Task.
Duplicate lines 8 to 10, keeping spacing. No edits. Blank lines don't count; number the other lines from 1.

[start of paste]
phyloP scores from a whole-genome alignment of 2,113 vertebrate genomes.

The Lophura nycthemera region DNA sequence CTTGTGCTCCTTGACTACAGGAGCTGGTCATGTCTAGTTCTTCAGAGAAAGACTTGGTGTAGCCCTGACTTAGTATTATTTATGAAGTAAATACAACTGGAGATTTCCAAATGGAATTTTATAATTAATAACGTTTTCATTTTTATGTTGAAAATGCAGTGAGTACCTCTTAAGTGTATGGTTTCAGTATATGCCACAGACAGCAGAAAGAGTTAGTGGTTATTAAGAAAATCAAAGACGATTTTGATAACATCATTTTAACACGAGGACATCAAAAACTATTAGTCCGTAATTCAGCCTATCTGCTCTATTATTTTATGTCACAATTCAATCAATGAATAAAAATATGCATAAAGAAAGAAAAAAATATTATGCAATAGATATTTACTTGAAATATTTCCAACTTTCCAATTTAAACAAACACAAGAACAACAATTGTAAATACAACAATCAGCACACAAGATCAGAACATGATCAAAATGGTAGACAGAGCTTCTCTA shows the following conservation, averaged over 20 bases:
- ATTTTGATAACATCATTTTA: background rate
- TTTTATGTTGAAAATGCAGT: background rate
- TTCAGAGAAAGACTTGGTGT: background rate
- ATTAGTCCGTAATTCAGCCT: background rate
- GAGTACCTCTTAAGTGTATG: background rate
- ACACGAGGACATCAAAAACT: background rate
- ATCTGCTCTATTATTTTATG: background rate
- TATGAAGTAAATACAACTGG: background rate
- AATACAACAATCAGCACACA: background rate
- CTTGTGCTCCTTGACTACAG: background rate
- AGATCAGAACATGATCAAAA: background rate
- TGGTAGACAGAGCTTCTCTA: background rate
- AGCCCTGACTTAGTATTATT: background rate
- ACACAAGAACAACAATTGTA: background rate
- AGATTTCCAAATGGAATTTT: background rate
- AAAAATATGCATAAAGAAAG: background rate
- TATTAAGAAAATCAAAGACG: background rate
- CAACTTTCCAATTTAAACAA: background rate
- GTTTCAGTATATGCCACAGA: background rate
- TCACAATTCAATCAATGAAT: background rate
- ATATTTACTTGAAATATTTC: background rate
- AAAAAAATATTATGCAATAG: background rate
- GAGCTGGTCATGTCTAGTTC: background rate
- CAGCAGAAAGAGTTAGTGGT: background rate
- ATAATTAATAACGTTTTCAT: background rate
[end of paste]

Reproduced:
- ACACGAGGACATCAAAAACT: background rate
- ATCTGCTCTATTATTTTATG: background rate
- TATGAAGTAAATACAACTGG: background rate